That is a bit anti-philosophical actually, when we say that people judge others by the appearance, and not potential. But then if that is what it is all about, nothing can be done. However, I certainly do think that potential suffers in many cases under garbled appearance.

  92. I don’t know it is beneficial for me or not. But I will definitely try

  93. Jessica Parker :

    I regularly reads your blogs and every time i get new ideas from every post you shared, thanks for such nice posts keep posting!! 🙂

  94. Pavankumar Sarathi :

    Very good analysis. Definitely well dressing is necessary for a business to grow, but curious to know how much percentage of
    people just judge based on appearance.

    Thanks for sharing the experience.

  95. Your posts are always useful for newbie like me, I usually wear jeans, T-shirts because of comfort, but I’ve never thought this way that dressings have that much importance. Thanks!

  96. Hey Neil, Nice post again..! Definitely dressing can make a big difference and it effects mostly when you are on a big budget business deal. I agree, Dressing always creates a magical impression on a first meet whether it’s a Sales deal or a Date with a beautiful lady 🙂

  97. Hi neil,

    I can simply say a very big wow to this article. I personally experienced it, when I was in graduation and after my studies I was always good selling my ideas. All that was happened only when they good impression on clothes what I was wearing and how I was presenting my details. So first impression always comes with what you wear and how you present yourself.

    • Hi neil,

      I can simply say a very big wow to this article. I personally experienced it, when I was in graduation and after my studies I was always good at selling my ideas. All that was possible only when someone had good impression on my clothes. My clients and employers always observed what I was wearing and how I was presenting my details. So first impression and best impression always comes with what you wear and how you present yourself.

  98. Ah what a world we live in where “clothes make the man” and a lambo instantly exudes status and power.

    Granted, good point that making more will allow you to give more, but that’s not the end goal …it’s always more $$$$

    Love your work Neil, but not a fan of the message this post sends.

  99. I personally don’t believe in this things. Where people judge you on what & how you wear, instead the Knowledge and character you carry.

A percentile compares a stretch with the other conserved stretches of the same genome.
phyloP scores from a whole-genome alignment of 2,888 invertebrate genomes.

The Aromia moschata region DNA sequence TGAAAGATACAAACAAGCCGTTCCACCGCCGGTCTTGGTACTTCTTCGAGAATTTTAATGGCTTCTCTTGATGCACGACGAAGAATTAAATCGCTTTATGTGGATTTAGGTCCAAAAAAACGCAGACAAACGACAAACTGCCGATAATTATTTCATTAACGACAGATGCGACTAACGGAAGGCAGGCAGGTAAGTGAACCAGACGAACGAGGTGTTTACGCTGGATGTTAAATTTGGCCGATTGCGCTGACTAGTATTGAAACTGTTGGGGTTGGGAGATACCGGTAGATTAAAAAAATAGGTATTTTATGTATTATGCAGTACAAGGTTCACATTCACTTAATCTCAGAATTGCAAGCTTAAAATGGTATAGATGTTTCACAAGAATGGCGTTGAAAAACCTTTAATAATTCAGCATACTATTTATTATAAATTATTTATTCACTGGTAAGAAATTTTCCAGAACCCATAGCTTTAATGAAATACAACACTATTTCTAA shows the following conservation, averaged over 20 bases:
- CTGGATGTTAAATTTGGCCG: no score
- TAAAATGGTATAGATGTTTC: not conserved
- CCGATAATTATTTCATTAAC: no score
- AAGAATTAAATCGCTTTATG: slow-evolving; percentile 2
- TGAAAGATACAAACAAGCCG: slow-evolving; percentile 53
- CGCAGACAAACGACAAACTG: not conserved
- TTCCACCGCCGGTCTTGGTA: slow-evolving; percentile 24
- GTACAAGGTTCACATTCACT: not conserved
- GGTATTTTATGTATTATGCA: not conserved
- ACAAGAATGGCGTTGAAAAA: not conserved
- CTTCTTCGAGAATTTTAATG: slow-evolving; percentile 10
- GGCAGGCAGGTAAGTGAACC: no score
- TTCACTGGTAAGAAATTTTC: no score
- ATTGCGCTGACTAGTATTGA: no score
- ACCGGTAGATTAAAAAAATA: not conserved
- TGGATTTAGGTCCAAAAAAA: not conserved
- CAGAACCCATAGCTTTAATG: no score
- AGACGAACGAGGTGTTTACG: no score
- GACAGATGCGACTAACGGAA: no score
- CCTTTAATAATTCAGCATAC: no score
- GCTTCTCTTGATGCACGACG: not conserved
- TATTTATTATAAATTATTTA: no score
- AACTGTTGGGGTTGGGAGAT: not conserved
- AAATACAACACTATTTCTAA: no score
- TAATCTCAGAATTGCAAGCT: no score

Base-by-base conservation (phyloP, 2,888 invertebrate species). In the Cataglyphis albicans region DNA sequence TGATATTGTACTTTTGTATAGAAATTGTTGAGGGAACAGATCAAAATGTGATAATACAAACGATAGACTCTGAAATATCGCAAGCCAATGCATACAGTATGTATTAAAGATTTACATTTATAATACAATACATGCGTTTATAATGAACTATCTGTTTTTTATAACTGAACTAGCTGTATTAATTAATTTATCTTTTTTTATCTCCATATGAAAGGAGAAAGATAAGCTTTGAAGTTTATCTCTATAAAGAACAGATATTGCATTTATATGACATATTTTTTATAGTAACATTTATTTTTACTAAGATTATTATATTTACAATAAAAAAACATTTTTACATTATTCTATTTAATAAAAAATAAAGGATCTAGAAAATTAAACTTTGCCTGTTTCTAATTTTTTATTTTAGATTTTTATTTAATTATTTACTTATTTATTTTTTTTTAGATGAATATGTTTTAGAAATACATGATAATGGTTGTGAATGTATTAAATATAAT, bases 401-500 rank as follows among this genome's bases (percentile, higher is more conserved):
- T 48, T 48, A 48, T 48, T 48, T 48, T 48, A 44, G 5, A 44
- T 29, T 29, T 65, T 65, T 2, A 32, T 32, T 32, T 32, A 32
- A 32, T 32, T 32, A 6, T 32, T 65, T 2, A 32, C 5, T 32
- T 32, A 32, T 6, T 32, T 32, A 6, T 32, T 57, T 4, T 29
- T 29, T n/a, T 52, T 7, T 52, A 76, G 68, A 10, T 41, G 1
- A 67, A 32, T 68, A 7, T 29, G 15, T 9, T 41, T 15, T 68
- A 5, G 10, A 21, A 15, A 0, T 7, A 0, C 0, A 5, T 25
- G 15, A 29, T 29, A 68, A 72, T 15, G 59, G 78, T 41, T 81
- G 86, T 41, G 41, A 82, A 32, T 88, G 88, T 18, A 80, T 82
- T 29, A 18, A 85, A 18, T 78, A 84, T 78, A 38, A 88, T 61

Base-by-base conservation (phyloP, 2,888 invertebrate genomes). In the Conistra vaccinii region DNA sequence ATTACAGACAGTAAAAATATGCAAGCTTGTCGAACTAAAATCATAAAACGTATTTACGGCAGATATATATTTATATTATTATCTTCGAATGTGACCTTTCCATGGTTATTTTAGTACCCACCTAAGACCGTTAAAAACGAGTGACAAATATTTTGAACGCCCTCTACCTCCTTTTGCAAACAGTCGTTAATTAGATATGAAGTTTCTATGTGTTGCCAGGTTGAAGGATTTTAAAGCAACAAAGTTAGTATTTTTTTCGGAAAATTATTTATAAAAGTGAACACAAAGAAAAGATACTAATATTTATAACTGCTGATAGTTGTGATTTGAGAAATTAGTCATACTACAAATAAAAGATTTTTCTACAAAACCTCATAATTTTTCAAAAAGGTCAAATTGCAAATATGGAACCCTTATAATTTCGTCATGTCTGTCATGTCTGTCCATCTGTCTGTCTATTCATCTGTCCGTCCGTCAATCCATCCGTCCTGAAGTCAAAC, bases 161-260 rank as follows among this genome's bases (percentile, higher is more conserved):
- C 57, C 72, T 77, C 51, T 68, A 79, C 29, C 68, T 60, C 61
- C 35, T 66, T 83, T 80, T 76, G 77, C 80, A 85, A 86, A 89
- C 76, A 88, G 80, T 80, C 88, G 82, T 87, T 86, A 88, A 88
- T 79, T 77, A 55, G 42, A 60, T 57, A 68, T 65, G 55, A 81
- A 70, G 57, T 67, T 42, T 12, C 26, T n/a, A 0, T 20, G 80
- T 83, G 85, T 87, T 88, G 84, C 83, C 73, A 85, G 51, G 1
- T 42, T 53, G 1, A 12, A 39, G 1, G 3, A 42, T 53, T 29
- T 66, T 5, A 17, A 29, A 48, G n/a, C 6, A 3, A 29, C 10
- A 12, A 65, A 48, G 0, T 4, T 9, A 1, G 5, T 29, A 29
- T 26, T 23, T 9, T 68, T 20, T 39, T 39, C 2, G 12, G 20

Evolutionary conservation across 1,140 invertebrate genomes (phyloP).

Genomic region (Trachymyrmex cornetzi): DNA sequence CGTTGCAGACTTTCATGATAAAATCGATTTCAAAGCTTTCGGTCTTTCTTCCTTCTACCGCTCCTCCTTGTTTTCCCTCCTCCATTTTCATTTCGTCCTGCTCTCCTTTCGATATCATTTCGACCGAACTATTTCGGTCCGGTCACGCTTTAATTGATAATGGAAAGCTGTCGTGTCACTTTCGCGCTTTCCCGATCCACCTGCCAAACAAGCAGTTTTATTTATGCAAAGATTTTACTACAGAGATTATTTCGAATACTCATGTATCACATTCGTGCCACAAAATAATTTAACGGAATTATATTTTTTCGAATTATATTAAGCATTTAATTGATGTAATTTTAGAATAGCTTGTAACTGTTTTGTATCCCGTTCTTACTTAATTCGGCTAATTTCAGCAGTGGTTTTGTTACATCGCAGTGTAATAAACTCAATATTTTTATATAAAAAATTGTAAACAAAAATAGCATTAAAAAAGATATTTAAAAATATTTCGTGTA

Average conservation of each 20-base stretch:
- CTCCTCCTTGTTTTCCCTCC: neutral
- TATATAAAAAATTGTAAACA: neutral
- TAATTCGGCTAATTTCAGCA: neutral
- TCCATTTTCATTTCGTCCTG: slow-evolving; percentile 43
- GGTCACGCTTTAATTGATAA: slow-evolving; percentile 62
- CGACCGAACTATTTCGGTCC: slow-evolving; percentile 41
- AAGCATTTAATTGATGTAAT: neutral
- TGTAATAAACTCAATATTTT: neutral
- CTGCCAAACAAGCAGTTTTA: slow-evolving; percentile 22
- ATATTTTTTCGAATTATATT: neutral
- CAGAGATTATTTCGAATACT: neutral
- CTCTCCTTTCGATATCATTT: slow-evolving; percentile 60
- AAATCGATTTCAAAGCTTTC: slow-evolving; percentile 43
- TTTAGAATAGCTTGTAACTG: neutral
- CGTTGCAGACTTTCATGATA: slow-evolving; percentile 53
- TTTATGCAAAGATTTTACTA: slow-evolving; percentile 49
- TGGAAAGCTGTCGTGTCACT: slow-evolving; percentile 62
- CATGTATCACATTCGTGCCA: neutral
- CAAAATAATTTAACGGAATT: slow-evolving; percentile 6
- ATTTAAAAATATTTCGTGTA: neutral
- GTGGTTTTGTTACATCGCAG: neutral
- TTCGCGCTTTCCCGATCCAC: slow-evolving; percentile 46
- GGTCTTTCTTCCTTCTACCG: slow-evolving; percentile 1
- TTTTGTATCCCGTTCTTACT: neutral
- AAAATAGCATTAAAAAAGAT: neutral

But Unfortunately in India, it works like almost 50% more than mike’s experiment.

    Would definitely try this, and share my views here soon!

    Thanks for sharing that experiment.

  100. I really feel that, this is the whole promotional blog, you just made it with story and you’re promoting big brands only..

    What you say? let’s be honest 🙂

  101. Excellent article Neil as usual.

    Totally agree: looks does make an impact.

    But what do you think of very rich people, wearing very expansive clothes but without style ? I feel that you can tell that they wanna look like rich people, but it doesn’t fit them. And I feel there’s nothing more horrible than people wearing very expensive clothes without style.

    • Antoine, great point. Add to that confidence and how the person feels and presents themselves in the clothes. It’s important to wear nice clothes with a humble demeanor.

  102. Hi Neil, this is great advice. In fact it’s been proven (and I noticed it as well) that dressing smart to go through airports makes you less likely to be stopped by security and you generally get better service. Yeah, you get the odd person who appears jealous but people seem to take me a lot more seriously wherever I go and I get better service if I’m dressed in trousers and a smart shirt rather than shorts and a t-shirt. It’s sad but true.

    These rules can apply to your personal life and not just business.

  103. I’ve picked up designer stuff on Ebay at about 10-20% of their retail value and possibly worn only a few times or not at all e.g. I got a Gucci tux for £255 worth £1850! Gucci suit for £100 worth £2500, all genuine and again if they don’t fit I have a good tailor!

  104. I was in a similar situation to you and I noticed once I started earning more money that when I dressed better, people in the street, stores etc. treated me better than we I looked “poor”. So it isn’t just for business.

  105. Sir
    I want to contact with you by parsonal mail.

  106. Hey Neil,

    I definitely think people judge you based on all sorts of factors.

    “It’s not what you say it’s the way you say it” is a quote I love. By dressing well you are saying that you are successful, confident and not afraid to show it.

    Also, I believe you will FEEL more confident in yourself when you walk into a room and l know you are smartly dressed. Have you ever gone to something underdressed? You feel smaller, less important.

    So I agree that it is peoples judgement of your clothes that will have increased your conversion rate, but don’t forget about your own self-confidence when you were wearing the clothes. That’s a critical factor too.

    Cheers, Steve

    • Steve, great point. Self confidence at the end of the day will dictate a lot too. It’s all about how you wear the clothes that matter too.

  107. Hey Neil,

    Cool post. I noticed that your friend here has also taken over your Instagram account, does that mean your experiment on the platform is now over?


  108. It’s possible that wearing those clothes made you feel more confident which added to the attraction/sales factor.